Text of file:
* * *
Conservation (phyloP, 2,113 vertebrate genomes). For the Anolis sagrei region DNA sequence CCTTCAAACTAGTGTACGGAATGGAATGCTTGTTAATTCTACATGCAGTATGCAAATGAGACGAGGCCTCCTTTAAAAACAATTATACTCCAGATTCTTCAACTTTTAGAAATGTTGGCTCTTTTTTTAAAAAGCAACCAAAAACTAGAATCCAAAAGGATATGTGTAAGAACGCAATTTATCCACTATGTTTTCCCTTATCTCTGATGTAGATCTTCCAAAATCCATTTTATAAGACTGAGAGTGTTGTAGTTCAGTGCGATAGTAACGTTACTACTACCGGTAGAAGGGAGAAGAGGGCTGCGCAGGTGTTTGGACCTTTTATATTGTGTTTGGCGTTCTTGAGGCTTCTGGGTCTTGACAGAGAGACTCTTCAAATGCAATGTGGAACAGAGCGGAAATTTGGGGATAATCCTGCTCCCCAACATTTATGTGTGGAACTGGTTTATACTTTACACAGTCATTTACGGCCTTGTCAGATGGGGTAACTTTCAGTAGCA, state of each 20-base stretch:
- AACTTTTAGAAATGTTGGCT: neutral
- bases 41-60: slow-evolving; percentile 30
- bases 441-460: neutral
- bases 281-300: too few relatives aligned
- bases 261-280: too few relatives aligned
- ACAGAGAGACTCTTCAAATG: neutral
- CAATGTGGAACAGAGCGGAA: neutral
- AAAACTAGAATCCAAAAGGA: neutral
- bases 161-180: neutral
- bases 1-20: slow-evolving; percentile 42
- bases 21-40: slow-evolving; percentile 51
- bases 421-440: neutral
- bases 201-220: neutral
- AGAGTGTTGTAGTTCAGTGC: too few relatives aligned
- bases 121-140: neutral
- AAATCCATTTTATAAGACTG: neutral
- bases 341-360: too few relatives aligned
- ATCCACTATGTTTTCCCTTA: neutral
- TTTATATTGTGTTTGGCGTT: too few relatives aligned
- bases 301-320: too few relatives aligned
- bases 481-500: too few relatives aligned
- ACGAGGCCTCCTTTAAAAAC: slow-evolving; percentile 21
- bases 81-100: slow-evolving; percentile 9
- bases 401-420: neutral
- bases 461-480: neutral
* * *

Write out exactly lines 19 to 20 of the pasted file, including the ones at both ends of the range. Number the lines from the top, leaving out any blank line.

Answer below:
- ATCCACTATGTTTTCCCTTA: neutral
- TTTATATTGTGTTTGGCGTT: too few relatives aligned